On a warm summer day a man is walking through a wooded suburban neighborhood north of Juneau. He catches a glimpse of a big yellow animal with a long tail, running across the road. He reports a possible cougar sighting to Fish and Game, but on further investigation, it turns out to be a neighborhood dog.
Derek Broman is a carnivore biologist in Oregon and frequently investigates cougar reports in a state that actually has cougars. He offered some advice on what to do if you see an unusual animal. A key point is judging the animal's real size.
Broman said scale can be confusing, and people mistake housecats for mountain lions. People have reported black panthers, but there has never been a melanistic cougar documented in Oregon, he said. "You need an indicator of scale," he said. "You see something walking through the grass in a field, go out and see how tall the grass is. You might think it's two feet tall and it's three inches tall.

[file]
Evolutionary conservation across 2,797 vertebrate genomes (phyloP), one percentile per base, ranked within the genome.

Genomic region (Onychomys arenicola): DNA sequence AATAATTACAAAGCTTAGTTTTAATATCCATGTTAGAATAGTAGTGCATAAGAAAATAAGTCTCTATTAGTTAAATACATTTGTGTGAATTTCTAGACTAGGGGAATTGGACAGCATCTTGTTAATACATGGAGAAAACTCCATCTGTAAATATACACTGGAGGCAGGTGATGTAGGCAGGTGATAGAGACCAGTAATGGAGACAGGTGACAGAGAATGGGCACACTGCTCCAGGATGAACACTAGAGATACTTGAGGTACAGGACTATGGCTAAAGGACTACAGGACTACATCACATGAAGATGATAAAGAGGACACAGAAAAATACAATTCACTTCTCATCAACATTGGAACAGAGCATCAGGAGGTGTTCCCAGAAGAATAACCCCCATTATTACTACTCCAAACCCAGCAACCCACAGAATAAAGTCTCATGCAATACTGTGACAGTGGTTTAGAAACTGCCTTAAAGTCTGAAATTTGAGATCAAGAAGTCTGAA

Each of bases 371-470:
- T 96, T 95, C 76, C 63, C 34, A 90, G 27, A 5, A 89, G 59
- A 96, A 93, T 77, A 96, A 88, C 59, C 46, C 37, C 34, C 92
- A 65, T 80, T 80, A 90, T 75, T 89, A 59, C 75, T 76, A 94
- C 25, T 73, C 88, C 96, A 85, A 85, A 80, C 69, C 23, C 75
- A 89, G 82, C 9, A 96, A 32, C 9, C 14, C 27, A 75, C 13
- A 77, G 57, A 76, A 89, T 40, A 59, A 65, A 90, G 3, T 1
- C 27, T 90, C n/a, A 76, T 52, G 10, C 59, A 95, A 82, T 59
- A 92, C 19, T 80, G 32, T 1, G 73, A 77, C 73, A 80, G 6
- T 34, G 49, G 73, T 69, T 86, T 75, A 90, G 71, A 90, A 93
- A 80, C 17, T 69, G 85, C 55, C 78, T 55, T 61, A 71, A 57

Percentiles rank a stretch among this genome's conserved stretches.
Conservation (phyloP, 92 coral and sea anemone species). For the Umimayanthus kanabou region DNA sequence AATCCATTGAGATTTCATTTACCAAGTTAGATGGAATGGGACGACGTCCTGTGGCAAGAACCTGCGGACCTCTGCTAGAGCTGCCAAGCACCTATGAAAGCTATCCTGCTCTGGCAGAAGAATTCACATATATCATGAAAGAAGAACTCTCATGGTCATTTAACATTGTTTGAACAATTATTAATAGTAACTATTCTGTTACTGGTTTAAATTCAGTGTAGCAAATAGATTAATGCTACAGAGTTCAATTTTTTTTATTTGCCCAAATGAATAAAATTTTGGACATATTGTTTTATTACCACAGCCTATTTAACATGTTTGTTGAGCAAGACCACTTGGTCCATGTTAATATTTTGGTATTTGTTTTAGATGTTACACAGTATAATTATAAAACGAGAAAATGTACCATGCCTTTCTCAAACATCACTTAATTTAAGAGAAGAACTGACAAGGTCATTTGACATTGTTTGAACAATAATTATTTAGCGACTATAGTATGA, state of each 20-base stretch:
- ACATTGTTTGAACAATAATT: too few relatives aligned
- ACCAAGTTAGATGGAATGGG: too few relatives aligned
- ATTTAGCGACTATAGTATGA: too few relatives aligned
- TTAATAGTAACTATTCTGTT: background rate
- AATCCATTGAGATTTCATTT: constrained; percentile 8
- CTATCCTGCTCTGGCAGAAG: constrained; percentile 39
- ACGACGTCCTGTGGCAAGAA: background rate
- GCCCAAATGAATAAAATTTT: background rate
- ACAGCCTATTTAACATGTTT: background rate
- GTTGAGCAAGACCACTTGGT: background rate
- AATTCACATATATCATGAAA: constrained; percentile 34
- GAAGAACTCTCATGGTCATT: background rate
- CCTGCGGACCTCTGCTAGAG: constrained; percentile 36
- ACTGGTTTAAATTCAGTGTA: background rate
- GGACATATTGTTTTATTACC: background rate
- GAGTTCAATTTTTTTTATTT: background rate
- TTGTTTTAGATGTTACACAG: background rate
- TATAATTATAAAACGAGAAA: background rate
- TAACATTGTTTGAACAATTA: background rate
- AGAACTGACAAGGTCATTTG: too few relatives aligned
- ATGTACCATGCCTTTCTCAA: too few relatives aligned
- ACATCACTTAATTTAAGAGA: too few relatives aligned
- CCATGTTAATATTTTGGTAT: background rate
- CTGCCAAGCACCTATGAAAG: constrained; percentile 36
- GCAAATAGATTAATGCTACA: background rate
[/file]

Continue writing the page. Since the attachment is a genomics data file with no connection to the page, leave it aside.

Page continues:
"Even hunters do it - they think a bear is huge and come up on it and it's a yearling. If something ran across the road, stop and look at how tall the vegetation is beside the road. Is that leaf there the size of your hand or bigger than your head?"
Broman said dogs are often the cause of false alarms. Color is often the first thing people note, and that can be a dog, a deer or even a housecat.